Dan Walters: Hole found in 'success' of California's prison realignment

03/01/2013 12:00 AM

03/03/2013 3:01 PM

The official line from Gov. Jerry Brown's administration and legislative leaders – the party line, in fact – continues to be that a "historic realignment" of criminal justice responsibilities reducing the state prison population is a big success, end of story.

They express that attitude not only publicly but in paperwork filed with the federal courts claiming that the state has been so successful in reducing prison overcrowding, it deserves a reprieve from judicial supervision.

Brown is even warning that if the courts require further reductions, he would have to turn dangerous felons loose to prey upon the public – in effect, setting up the federal judges for blame should that occur.

The hear-no-evil, see-no-evil attitude about diverting tens of thousands of newly sentenced felons from prison into local jails and locally managed probation is so implacable that the state isn't even doing any studies on realignment's real-world impacts.

Fortunately, the Los Angeles Times has stepped into that void with a searing article that describes how many sex criminals have ditched their GPS ankle monitors and, if caught, are receiving little or no additional jail time because local jails are so full of diverted felons.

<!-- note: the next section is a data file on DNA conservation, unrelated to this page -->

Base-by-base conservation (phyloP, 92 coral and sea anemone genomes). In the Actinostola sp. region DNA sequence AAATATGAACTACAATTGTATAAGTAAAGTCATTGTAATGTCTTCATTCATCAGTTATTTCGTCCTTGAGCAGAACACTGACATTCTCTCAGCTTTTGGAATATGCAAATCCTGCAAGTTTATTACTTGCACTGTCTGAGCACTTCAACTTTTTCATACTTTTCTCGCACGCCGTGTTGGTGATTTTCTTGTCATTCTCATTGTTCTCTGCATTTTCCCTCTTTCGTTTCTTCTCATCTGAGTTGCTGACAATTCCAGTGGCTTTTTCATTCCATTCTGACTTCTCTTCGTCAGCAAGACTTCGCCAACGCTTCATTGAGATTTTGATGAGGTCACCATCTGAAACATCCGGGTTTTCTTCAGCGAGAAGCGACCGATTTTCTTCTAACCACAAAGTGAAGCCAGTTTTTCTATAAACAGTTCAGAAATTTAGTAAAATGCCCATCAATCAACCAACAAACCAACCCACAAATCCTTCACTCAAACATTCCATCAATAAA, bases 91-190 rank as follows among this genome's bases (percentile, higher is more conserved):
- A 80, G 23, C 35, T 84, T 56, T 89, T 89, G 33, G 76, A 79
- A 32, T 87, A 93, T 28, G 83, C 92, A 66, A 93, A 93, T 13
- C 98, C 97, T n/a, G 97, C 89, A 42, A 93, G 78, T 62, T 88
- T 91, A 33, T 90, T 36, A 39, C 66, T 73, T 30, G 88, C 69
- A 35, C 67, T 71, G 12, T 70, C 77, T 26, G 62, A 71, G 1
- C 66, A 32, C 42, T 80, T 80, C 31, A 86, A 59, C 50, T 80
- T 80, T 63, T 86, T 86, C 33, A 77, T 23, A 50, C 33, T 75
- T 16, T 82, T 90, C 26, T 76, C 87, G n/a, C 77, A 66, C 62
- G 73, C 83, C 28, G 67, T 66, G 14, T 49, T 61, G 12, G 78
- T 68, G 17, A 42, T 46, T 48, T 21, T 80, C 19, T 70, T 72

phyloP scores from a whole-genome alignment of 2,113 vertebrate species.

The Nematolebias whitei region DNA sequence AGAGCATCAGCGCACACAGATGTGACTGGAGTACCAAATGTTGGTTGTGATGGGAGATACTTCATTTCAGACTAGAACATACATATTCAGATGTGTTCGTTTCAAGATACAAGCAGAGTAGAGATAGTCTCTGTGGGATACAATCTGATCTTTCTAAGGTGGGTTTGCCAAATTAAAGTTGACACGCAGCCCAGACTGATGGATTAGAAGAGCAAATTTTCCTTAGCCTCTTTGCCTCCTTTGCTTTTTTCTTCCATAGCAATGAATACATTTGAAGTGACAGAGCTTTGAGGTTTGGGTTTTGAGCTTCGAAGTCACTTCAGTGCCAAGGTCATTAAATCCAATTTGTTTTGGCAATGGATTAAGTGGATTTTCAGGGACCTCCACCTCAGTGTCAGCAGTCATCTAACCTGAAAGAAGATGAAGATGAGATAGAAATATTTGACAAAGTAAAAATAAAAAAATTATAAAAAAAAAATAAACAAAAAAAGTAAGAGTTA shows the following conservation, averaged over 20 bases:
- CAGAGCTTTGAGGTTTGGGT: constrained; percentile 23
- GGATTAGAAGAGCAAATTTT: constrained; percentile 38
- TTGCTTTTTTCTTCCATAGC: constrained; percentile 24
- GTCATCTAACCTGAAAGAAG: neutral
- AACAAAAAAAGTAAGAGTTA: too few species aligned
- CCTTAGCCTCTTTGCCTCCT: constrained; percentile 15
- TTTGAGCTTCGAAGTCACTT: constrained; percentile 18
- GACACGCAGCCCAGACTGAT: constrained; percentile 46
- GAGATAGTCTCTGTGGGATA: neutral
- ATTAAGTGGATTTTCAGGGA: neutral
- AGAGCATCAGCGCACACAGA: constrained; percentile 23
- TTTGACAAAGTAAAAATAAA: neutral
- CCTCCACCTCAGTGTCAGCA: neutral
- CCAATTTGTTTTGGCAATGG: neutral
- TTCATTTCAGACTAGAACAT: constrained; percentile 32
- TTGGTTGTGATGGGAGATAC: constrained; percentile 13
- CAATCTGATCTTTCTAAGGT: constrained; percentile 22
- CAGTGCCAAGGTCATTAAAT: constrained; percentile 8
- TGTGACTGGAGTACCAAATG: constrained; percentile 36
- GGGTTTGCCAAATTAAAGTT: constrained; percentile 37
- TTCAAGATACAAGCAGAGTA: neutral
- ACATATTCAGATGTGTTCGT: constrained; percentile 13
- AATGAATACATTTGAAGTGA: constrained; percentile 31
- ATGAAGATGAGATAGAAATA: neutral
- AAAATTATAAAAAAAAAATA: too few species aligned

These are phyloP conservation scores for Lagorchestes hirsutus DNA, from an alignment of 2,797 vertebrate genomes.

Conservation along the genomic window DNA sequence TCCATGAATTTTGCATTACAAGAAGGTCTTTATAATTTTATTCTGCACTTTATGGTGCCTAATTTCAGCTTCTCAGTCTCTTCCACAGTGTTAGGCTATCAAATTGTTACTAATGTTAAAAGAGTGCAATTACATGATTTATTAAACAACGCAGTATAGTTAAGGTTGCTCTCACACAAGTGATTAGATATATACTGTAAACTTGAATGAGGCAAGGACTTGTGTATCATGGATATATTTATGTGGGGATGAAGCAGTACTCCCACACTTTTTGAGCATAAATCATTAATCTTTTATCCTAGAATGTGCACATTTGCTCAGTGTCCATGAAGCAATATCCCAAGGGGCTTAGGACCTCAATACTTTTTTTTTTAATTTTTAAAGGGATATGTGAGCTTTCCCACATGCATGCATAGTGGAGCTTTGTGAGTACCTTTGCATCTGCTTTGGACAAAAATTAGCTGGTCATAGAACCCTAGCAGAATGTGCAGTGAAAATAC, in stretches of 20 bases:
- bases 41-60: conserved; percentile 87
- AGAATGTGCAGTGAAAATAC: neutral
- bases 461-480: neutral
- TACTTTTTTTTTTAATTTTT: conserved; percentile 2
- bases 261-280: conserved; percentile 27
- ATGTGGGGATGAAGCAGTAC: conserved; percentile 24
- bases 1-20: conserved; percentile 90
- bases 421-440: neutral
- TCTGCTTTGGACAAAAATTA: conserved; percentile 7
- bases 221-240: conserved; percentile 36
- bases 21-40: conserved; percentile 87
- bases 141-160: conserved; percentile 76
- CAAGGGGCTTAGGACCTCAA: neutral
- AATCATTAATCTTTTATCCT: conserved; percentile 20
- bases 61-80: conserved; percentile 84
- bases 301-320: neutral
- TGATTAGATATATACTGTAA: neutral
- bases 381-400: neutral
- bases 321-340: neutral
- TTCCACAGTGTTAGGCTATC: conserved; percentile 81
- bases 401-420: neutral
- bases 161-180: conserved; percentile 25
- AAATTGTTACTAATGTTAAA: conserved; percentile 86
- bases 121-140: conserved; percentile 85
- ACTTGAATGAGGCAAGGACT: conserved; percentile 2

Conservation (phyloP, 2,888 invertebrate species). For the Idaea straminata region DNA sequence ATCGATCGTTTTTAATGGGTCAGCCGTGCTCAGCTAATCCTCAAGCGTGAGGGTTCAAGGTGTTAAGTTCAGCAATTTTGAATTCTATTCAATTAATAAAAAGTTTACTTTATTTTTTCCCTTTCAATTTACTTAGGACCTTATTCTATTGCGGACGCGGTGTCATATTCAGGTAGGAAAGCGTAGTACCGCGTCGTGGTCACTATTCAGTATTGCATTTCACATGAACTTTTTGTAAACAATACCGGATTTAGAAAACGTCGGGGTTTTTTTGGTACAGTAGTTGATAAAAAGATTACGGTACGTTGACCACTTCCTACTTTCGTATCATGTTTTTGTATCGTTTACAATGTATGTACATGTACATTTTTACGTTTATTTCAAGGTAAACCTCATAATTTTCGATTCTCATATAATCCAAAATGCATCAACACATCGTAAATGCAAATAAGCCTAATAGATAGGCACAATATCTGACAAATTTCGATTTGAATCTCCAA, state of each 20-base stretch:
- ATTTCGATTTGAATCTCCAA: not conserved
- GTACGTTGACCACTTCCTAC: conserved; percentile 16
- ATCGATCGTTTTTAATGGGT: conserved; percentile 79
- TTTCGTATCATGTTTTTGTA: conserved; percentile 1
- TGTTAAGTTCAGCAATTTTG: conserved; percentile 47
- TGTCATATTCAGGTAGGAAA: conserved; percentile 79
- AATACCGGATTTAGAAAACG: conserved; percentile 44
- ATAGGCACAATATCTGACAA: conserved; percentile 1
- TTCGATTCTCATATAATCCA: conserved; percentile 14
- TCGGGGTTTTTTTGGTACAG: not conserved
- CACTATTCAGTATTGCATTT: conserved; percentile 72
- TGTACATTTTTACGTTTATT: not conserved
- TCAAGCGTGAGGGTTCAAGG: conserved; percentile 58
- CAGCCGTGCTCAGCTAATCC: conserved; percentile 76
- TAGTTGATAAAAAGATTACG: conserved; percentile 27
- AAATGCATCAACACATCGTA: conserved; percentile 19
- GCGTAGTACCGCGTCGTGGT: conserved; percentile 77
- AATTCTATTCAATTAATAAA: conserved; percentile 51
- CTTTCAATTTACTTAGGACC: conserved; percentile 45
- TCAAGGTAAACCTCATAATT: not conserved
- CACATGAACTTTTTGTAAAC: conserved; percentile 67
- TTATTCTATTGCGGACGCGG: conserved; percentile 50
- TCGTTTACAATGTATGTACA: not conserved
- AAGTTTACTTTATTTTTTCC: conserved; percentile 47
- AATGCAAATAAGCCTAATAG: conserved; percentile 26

GPS monitoring of sex offenders is required by a 2006 ballot measure. Before realignment, sex offenders who disabled monitors would have faced additional time in state prison.

The Times cited the case of one sex criminal, arrested three times in two months after skipping parole, who was quickly released each time. After the third arrest, he ditched his GPS monitor and disappeared, then was arrested on charges of stalking a teenage girl in Stockton.

Central Valley counties with heavily affected jails appear to be particular prone to the catch-and-release syndrome.

The Times quoted San Joaquin Superior Court Judge Richard Giuliani as warning that having so many unsupervised sex criminals running around is fraught with peril.

"Sooner or later," Giuliani said, "somebody is going to get out early, and they are going to commit a horrible offense."

Sen. Ted Lieu, D-Torrance, has proposed a bill, Senate Bill 57, that would make removal of a GPS monitoring device an additional crime requiring additional prison time.

While that might be a deterrent, its approval is uncertain because it runs against the current Capitol practice of reducing, not enhancing, penalties.

One can only speculate how many other holes there may be in realignment. It's time for the Legislature to step in and provide the public with some real information on what's happening – particularly whether the felons now being diverted from prison are committing significant amounts of serious new crime, as some law enforcement officials have alleged.

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